ORME, Humphrey (1620-71), of Peterborough, Northants.
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Family and Education
bap. 12 Oct. 1620, 1st s. of Humphrey Orme of Peterborough by 1st w. Mary, da. of Humphrey Orme of Compton Dundon, Som. m. bef. 22 Nov. 1647, Mary, da. of Sir Henry Bedingfield of Oxburgh, Norf., wid. of Robert Apreece of Washingley, Hunts., 2s. 2da. suc. fa. 1653.1
J.p. Peterborough ?1649-50, June-July 1654, 1657-d., Northants. July 1660-d.; commr. for assessment, Northants. 1650, 1652, Jan. 1660-9; feoffee for town lands, Peterborough c.1653-d., commr. for charitable uses 1656-8, sewers, Lincs. 1658; capt. of militia ft. Northants. Aug. 1660-?d., commr. for oyer and terminer, Nassaburgh Oct. 1660, loyal and indigent officers 1662, enclosures, Deeping fen 1665, appeals, Bedford level 1668.2
Orme was descended from a Household official who leased West Deeping manor in Lincolnshire, about 12 miles from Peterborough, in 1536. His grandfather, knighted in 1604, took up residence in the city as tenant of the bishop’s manor of Borough Bury long before the Civil War, during and after which he served on various parliamentary committees for Northamptonshire. In his will he passed over Orme’s father, who had run into debt and gone to live with his second wife’s family in Sussex. Orme himself married a recusant, and undoubtedly had Cavalier sympathies; nevertheless in 1654 he became the first of the family to enter Parliament. He was nominated to the proposed order of the Royal Oak with an income of £1,000 p.a., probably an over-estimate. Owing to the double return for Peterborough at the general election of 1660, Orme was not allowed to take his seat till 26 May, though he had ‘without dispute the greater number of votes’. He was a moderately active Member of the Convention, with 11 committee appointments, of which the most important were for the attainder and militia bills. If his opponents in the 1654 election were to be believed, he had been by no means guiltless of ‘the detestable sins of profane swearing and cursing’, but he was appointed to the committee for their suppression, and also to that for draining the great level of the fens. In August he was described by the Earl of Exeter as ‘a very honest person’ and very forward in militia business.3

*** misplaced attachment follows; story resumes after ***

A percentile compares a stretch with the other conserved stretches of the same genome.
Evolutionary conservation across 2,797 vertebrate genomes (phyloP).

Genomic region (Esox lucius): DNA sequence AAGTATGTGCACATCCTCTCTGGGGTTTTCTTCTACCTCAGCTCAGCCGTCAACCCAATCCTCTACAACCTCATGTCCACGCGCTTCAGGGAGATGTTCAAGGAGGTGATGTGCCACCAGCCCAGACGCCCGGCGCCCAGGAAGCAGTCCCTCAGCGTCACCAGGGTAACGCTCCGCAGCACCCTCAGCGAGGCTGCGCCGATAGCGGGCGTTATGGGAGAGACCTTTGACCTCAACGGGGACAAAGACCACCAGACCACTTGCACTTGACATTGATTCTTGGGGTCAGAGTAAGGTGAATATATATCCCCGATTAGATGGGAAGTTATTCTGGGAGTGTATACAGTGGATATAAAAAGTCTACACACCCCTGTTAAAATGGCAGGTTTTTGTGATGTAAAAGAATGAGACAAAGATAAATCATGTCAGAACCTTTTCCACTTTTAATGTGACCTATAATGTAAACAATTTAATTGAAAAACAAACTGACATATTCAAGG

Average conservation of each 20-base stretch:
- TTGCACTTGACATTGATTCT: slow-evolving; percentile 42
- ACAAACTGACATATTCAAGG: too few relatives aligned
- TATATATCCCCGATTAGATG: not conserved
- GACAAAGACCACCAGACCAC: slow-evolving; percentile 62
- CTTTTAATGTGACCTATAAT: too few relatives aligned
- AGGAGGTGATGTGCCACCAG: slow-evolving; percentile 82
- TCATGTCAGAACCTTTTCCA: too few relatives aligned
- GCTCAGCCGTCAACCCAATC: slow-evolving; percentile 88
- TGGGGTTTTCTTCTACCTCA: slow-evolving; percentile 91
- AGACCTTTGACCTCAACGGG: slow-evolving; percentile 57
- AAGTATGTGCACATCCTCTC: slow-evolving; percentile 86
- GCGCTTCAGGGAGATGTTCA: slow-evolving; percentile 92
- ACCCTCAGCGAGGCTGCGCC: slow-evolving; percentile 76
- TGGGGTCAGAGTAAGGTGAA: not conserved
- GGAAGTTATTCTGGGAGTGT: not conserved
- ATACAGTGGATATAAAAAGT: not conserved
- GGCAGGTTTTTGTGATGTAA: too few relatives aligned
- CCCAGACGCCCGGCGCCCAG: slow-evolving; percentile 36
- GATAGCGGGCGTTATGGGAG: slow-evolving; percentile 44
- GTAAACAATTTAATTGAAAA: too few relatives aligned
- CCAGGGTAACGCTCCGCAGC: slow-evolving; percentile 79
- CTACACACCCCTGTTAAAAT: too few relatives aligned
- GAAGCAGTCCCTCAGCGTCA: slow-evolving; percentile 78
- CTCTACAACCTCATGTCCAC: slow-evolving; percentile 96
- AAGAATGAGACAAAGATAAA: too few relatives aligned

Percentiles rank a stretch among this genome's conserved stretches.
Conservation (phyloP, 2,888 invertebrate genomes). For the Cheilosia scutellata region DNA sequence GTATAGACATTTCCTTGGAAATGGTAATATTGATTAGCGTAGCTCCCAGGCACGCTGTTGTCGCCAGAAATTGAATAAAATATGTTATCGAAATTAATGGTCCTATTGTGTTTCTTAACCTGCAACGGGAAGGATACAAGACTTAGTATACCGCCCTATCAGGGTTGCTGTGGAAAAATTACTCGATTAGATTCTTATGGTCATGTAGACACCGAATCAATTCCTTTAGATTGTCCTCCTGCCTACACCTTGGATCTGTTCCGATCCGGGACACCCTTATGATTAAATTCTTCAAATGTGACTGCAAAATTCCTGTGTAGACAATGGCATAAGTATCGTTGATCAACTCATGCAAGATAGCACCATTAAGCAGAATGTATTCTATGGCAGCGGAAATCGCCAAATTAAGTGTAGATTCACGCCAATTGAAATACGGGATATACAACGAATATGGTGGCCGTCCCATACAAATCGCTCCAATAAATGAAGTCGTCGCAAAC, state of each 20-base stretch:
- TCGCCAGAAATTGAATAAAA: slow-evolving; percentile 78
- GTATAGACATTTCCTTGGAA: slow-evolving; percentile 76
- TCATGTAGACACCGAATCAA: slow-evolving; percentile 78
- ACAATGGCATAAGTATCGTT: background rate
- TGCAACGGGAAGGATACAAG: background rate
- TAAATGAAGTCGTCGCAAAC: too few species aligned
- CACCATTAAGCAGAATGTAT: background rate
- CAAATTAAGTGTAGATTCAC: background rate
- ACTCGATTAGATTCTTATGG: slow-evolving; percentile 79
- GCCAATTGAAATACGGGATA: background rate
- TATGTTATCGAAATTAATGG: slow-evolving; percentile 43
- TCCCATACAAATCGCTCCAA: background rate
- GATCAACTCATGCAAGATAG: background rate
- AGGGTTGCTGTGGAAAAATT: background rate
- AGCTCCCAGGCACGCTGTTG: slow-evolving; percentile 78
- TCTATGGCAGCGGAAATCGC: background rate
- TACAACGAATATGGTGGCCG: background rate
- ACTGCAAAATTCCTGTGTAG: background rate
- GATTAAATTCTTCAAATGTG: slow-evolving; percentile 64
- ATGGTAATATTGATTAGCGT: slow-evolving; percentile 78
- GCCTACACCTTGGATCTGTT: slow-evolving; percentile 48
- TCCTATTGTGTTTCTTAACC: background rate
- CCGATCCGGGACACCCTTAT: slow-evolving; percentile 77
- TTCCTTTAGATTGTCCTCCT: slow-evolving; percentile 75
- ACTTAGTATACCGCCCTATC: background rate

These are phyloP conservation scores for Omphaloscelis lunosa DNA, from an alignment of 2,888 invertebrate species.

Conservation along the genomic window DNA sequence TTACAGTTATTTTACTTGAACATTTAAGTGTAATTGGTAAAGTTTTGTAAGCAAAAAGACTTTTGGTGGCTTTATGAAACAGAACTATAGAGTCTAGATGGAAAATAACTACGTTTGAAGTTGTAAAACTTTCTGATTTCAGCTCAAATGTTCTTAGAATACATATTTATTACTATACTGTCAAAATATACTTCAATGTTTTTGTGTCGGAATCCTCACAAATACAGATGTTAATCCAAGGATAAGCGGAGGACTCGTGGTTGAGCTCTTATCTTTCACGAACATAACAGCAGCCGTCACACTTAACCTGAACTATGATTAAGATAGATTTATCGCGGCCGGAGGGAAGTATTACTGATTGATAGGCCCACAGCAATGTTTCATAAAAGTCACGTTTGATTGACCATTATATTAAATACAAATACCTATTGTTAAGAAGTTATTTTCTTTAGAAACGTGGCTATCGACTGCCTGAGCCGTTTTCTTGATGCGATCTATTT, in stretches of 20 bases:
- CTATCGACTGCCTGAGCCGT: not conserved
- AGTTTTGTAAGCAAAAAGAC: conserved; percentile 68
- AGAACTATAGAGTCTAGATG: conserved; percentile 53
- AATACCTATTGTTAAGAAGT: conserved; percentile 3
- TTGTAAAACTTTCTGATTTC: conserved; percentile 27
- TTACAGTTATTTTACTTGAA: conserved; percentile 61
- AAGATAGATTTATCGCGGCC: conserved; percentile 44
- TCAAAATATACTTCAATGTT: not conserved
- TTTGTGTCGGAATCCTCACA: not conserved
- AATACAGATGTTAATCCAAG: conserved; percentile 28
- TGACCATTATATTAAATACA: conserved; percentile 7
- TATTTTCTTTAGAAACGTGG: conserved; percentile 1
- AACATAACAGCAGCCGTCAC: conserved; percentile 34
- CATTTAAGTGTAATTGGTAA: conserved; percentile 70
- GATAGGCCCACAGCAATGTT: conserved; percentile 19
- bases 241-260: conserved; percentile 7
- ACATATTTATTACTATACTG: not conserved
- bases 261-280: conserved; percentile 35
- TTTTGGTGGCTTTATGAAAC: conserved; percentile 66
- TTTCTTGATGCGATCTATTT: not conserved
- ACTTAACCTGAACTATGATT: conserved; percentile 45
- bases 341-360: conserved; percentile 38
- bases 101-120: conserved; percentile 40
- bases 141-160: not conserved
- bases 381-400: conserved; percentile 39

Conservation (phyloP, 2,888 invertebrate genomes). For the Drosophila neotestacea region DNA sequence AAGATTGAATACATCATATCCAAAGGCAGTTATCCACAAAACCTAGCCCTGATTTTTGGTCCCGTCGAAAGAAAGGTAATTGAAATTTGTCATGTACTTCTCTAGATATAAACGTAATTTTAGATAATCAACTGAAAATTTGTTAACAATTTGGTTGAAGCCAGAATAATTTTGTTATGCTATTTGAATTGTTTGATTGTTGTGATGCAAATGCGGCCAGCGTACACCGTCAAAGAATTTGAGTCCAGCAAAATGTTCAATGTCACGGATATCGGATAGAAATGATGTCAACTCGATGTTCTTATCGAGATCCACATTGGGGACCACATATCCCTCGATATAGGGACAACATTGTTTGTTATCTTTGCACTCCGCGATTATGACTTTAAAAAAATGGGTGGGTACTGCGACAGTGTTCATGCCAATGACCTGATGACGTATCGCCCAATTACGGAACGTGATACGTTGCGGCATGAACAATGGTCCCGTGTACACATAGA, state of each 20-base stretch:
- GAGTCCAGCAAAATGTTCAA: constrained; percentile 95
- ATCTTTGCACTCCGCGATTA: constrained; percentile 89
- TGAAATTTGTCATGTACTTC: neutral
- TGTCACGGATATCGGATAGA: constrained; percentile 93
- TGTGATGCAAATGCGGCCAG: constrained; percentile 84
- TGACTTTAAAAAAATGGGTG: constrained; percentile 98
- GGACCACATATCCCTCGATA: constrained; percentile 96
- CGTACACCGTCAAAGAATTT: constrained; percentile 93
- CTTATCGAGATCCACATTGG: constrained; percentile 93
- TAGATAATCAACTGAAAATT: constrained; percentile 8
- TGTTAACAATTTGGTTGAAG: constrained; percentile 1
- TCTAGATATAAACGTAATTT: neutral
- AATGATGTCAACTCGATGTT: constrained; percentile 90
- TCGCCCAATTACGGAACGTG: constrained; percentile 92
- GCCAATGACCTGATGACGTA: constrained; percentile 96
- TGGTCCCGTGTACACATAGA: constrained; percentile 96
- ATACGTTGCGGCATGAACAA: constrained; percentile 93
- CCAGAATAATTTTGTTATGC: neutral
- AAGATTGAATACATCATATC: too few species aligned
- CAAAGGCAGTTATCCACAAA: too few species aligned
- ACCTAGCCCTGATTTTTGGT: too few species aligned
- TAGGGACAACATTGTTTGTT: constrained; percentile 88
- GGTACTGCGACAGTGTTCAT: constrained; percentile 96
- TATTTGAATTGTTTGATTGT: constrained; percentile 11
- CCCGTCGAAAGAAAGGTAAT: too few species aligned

Orme was re-elected in 1661, probably without a contest. He was again moderately active, being appointed to 42 committees in nine sessions of the Cavalier Parliament, including those for the corporations and uniformity bills. His only recorded speech was on 15 Oct. 1666 when he proposed the redemption of the hearth-tax at eight years’ purchase. ‘This seemed to take with many’, wrote John Milward, and Orme was named to the committee to estimate the yield of the tax. Nothing came of this, but in the next session he was among the Members appointed to hear the petition of the Gloucestershire blacksmiths against the tax. He took no part in the proceedings against Clarendon, and his attendance began to be affected by ill-health. In 1669 he was named to the committee for the continuance of the Conventicles Act. But his name does not appear on either list of the court party, and he probably acted with the country Cavaliers. On 2 Mar. 1671 he was ‘called forth from the supreme assembly of England to the higher congress of the saints’, according to his epitaph in Peterborough Cathedral.4
Ref Volumes: 1660-1690
Authors: M. W. Helms / E. R. Edwards
- 1. Fenland N. and Q. iv. 137-8; Cal. Comm. Comp. 1778; C6/132/148, 135/135.
- 2. Peterborough Local Admin. (Northants. Rec. Soc. x), 233; C181/6/333; Merc. Pub. 14 Feb. 1661; Add. 34222, f. 69.
- 3. Fenland N. and Q. iv. 98-100; PCC 78 Pembroke; C6/117/114; CSP Dom. 1654, p. 313; SP29/11/52.
- 4. Milward, 23; CJ, viii. 637; ix. 15; Bridges, Northants. ii. 569.